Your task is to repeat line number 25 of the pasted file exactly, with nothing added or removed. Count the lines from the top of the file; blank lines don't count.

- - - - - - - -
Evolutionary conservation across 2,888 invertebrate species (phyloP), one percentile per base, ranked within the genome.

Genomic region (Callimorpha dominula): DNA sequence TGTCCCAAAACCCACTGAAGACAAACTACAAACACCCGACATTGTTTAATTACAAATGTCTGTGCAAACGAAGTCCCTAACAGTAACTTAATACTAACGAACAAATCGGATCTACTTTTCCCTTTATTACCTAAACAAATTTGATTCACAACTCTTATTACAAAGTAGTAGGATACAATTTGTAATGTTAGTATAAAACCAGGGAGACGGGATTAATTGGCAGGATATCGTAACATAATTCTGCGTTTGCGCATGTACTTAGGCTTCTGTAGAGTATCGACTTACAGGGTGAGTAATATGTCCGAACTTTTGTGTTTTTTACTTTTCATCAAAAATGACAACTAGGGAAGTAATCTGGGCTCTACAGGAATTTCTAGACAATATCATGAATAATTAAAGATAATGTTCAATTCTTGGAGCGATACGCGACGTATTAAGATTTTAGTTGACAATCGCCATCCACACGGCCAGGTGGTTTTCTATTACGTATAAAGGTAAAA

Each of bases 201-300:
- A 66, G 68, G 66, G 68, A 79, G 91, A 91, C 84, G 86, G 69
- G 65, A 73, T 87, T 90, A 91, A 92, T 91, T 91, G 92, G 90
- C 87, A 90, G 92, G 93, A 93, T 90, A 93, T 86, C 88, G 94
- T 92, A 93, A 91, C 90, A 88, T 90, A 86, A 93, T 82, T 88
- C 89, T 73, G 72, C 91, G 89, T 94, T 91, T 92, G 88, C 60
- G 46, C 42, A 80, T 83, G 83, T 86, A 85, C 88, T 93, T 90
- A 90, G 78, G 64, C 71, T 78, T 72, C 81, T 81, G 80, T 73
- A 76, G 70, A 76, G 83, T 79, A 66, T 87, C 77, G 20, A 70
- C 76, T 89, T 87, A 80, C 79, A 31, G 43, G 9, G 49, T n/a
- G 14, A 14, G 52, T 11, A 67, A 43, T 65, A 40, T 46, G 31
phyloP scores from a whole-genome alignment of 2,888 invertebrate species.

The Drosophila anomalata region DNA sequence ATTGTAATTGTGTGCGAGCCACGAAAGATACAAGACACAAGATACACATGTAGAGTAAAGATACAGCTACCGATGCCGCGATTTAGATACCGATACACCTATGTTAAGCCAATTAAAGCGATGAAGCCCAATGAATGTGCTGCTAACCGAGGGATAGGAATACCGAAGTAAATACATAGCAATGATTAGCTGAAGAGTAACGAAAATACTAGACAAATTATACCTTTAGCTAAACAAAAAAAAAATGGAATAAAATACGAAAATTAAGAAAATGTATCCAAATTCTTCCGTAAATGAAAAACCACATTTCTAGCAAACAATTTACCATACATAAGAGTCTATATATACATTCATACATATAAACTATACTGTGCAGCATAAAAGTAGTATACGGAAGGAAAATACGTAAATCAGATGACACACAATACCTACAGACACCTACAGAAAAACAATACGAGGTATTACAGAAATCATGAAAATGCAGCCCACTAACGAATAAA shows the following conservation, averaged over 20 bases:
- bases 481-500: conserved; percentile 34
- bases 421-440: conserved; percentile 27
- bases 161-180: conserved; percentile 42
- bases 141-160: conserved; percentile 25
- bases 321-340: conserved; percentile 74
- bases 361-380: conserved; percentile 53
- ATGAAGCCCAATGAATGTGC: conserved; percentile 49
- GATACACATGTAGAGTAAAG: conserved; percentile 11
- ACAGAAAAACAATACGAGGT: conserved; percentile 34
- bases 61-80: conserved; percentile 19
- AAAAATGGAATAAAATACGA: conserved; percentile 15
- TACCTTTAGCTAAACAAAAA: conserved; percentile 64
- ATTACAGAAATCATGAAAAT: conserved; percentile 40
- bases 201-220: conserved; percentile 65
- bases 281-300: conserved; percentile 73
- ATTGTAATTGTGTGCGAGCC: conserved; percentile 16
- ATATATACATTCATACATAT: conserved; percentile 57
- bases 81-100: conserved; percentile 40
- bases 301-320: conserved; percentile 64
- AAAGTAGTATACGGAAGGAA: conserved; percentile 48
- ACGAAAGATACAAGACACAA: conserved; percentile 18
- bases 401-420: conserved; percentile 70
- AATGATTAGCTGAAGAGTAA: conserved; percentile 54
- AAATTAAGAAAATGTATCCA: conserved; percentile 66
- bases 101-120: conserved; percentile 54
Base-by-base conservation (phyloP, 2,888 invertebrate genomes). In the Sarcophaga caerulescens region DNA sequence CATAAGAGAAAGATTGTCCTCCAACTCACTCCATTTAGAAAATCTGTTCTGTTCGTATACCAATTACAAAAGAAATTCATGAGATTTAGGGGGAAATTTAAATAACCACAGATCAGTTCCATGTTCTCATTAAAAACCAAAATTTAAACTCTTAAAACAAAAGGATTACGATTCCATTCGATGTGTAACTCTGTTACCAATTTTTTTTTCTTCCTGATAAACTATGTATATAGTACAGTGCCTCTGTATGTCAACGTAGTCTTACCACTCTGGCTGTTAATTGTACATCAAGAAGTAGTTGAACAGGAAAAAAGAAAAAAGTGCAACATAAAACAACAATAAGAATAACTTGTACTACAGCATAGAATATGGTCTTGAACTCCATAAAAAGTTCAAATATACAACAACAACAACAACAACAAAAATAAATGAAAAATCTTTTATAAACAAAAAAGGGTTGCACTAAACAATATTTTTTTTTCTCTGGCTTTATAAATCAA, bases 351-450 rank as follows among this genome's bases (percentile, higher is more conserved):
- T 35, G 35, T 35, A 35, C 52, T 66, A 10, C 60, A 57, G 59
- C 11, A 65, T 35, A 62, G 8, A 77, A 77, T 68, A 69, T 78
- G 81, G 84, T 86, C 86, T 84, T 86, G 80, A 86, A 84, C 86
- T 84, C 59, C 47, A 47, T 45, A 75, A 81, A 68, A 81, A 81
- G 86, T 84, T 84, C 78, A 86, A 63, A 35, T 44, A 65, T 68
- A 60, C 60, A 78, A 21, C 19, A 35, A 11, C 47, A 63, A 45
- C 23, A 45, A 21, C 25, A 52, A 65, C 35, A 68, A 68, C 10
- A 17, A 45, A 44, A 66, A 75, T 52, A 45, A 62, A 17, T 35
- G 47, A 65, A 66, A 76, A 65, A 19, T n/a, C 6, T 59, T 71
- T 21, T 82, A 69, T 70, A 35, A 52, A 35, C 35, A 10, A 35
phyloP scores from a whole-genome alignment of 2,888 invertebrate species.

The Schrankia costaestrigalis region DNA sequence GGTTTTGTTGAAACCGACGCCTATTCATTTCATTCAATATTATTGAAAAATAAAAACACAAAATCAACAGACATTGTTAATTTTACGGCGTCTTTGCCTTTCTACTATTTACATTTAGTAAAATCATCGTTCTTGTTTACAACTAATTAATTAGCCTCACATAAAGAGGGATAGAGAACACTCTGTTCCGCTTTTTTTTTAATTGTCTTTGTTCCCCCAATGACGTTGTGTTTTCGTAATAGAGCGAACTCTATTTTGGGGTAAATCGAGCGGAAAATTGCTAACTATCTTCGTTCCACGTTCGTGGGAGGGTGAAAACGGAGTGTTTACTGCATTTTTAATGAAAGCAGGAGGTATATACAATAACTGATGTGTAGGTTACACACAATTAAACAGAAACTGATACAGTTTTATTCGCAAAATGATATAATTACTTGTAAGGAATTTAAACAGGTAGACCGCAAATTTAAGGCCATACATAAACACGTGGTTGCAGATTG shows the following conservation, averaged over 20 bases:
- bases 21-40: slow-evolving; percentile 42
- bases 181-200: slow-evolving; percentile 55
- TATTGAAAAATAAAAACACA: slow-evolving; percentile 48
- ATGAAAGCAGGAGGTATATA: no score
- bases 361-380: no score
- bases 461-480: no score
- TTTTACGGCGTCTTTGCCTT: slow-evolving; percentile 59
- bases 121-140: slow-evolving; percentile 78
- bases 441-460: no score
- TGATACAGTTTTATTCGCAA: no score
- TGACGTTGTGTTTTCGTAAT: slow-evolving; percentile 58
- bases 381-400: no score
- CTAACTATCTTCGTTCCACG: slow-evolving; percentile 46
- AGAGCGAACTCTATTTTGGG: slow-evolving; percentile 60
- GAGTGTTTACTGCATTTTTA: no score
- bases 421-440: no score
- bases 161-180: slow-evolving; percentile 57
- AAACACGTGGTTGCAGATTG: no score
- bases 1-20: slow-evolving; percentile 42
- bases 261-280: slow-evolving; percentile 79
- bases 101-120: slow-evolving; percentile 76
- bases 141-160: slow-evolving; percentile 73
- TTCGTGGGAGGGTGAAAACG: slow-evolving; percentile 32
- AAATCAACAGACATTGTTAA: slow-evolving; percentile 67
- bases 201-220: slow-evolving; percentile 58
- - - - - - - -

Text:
- bases 61-80: conserved; percentile 19